NEW YORK — The long, disheartening wait for the Maryland men’s basketball team has begun. Given how long and disheartening the 2017-18 season has been, it seems only fitting.
A year after waiting for its locked-in NCAA tournament bid for just two days after a quarterfinal loss to Northwestern in the Big Ten tournament, Maryland now has 10 days to wait for a possible NIT bid after losing to Wisconsin in the second round of this year’s tournament at Madison Square Garden.
“I think we’d all rather be playing until Sunday,” said sophomore guard Kevin Huerter, who scored a game-high 20 points in Thursday afternoon’s 59-54 loss to the ninth-seeded Badgers, but missed a critical free throw with 9.2 seconds left that could have helped tie the game.
While the Terps appear to have enough wins for the NIT — 19, including a victory over Division III Catholic — a lot will depend on how many teams from mid-major and smaller conferences that won the league’s regular season title but lost in the conference tournament are extended automatic bids to the 32-team field.
As of last Sunday, a website called NYC Buckets listed Maryland as a third seed in the NIT, which means the Terps would get to host one game at Xfinity Center. It would mark the second time in coach Mark Turgeon’s seven seasons that Maryland would play in the NIT. The Terps reached the semifinals in 2012-13, losing to Iowa at the Garden.
It is not where Maryland (19-13) or its fans want to play after three straight NCAA tournament appearances, including the school’s first Sweet 16 since 2003 two years ago.
But after losing seven of their last 11 games — a late-season nosedive mirroring last year when the Terps went from a school-record 20-2 start to finishing 24-9 — the chance of a fourth straight appearance realistically ended weeks ago.
Bruno Fernando's potential, a lack of development of the remaining members of the 2014 recruiting class and the anger of Terps fans were on display in Maryland's second-round loss to Wisconsin in the Big Ten tournament Thursday.
“Last year we knew we’d be in the [NCAA] tournament,” Huerter said. "The second half of our year went downhill pretty quickly. This year we don’t know what’s going to happen. That's why we were hoping to play our way into something. Win a couple of games here, possibly win the whole thing. We didn’t do that.”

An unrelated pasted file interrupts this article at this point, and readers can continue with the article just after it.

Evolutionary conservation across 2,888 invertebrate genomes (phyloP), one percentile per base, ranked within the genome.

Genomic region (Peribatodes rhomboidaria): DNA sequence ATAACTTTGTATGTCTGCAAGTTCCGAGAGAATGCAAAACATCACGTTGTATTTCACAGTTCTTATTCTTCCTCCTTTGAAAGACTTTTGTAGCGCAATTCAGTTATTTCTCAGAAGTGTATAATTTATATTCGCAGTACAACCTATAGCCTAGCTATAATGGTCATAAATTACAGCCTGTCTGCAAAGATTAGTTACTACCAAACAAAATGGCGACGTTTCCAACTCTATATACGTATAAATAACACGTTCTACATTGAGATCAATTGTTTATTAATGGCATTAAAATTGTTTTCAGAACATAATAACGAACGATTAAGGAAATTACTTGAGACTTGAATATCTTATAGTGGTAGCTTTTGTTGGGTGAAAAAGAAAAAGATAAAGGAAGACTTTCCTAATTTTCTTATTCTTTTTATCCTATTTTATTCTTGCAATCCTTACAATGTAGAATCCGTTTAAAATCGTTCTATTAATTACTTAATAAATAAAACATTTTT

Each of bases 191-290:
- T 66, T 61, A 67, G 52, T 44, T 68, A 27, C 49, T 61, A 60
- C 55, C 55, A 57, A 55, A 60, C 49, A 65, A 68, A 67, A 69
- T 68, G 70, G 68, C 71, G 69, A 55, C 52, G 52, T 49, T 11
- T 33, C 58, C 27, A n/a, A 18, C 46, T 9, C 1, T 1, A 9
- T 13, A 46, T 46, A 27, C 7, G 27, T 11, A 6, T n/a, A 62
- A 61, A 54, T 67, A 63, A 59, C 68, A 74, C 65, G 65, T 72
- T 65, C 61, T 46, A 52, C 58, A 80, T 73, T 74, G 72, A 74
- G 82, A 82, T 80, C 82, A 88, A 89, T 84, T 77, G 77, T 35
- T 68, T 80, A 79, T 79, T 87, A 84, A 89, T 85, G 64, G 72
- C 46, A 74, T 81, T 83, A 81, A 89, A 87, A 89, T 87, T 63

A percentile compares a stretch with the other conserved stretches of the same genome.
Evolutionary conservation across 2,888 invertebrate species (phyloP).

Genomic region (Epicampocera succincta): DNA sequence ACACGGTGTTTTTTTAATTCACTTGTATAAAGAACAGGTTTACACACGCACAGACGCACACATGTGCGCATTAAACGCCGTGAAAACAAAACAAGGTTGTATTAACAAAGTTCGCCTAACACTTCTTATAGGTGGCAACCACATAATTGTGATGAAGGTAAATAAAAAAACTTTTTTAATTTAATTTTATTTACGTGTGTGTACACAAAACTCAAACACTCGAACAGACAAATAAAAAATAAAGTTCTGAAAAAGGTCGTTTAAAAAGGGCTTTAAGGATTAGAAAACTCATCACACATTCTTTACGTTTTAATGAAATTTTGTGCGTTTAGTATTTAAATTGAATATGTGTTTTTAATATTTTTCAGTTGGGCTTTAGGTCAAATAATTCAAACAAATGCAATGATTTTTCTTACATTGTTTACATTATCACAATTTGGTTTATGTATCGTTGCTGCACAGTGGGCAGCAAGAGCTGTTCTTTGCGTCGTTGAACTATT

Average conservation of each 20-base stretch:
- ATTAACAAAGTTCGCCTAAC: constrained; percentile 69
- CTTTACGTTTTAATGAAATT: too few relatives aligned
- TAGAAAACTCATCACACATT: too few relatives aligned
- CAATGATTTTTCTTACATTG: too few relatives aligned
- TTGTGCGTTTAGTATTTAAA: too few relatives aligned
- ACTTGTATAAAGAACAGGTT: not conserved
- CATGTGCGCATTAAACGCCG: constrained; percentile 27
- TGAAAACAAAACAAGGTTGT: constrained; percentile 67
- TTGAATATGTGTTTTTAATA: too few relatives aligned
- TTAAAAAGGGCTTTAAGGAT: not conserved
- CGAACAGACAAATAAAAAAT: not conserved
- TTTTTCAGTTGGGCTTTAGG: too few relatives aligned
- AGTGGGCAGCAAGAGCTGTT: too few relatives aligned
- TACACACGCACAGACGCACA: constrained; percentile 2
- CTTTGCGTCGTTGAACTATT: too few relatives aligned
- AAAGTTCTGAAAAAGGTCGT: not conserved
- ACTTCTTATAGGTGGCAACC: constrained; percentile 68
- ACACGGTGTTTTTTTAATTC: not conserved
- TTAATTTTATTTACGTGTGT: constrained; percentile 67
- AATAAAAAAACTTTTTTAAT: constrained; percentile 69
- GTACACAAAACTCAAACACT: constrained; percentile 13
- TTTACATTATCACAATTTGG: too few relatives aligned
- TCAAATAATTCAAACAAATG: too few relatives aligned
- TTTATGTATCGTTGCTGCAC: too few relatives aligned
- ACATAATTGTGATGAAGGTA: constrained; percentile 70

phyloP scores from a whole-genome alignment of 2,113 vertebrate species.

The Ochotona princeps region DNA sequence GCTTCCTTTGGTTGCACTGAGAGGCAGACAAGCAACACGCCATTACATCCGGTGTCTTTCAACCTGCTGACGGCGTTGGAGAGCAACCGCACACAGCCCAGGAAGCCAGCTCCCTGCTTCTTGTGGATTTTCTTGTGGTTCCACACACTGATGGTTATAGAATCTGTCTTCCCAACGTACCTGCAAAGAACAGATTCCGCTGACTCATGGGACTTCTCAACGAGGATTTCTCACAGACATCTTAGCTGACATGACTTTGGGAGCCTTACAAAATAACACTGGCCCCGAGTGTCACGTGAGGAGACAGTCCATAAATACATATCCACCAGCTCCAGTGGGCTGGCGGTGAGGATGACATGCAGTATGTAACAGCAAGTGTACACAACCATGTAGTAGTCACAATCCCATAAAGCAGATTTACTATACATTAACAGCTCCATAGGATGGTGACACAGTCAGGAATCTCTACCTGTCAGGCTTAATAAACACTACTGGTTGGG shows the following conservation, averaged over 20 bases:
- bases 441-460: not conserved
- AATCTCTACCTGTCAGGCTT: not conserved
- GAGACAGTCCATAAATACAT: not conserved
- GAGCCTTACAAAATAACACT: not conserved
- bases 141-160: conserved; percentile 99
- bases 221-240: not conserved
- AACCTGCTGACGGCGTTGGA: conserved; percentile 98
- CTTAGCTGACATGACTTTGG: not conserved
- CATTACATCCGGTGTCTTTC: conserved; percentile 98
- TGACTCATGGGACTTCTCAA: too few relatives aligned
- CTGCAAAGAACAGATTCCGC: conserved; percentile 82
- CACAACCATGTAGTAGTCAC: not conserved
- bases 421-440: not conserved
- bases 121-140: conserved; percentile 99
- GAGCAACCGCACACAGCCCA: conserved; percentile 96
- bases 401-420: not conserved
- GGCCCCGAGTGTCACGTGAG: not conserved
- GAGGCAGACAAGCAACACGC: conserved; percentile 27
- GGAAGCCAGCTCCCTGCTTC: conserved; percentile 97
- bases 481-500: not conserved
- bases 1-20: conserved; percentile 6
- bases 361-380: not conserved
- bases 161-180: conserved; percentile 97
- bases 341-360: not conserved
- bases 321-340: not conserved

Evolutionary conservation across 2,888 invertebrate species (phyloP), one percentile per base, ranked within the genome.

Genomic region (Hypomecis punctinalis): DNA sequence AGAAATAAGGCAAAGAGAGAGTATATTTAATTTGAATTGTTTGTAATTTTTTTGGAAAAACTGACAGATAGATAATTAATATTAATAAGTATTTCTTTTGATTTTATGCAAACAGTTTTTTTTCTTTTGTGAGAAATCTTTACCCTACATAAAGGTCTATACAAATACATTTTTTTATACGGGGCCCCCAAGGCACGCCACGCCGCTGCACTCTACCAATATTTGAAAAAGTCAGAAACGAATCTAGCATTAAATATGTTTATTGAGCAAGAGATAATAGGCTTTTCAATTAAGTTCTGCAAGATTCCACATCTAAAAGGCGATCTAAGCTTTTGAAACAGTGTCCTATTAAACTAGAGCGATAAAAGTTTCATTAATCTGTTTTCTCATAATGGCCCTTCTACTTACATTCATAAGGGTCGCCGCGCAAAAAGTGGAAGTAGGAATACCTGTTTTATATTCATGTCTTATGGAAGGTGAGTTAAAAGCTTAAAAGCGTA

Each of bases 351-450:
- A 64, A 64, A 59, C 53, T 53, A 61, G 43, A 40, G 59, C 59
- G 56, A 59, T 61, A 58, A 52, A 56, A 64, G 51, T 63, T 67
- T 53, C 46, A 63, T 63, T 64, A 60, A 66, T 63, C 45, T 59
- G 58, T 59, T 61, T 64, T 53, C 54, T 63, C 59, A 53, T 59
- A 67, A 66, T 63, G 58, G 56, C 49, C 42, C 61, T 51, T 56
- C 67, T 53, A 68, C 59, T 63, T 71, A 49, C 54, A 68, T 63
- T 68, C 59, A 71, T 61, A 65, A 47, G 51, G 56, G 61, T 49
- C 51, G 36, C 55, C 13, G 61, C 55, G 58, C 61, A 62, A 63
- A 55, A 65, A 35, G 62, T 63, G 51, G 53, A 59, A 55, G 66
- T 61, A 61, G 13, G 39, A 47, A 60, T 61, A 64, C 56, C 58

Huerter said that Thursday's defeat “hurts more” than the other narrow defeats the Terps endured all season.
“We were looking at this game as a new start to our season and a chance to win games and reverse on the stuff we had faults with all year,” Huerter said in the team’s quiet dressing room. “We got bounced first [game] last year [in the Big Ten tournament], we got bounced first game against this year. It feels the same.”
The feeling in the dressing room was a continuation of a recurring theme for the season, as was the game itself.
“Just how frustrating it is, [Turgeon] knows how frustrated we are,” said sophomore point guard Anthony Cowan Jr., who finished with 16 points. “[Turgeon] just had a great game plan and we just didn’t make the plays we needed to."
What hurt the Terps down the stretch was the number of times they had a chance to tie or take the lead, then missed shots or committed turnovers. After cutting a 33-28 deficit with 17:31 left to two points a little more than two minutes later, it look 11 minutes to finally tie the game at 47.
What also doomed Maryland was the number of offensive rebounds it allowed Wisconsin (15-17) to grab late in the game, particularly when sophomore guard Brevin Pritzl hit a foul-line jumper to put the Badgers ahead 55-53 with 28 seconds to go.
It came after two 3-point shots were retrieved and then led to Wisconsin coach Greg Gard calling timeout to set up Pritzl’s jumper. Huerter was fouled on a short turnaround jumper on Maryland’s next possession, but missed the first free throw before making the second.
“Whether it was a rebound or a missed shot or whatever it was, we just couldn’t get [the lead],” Turgeon said. “It’s kind of the way the year’s gone.”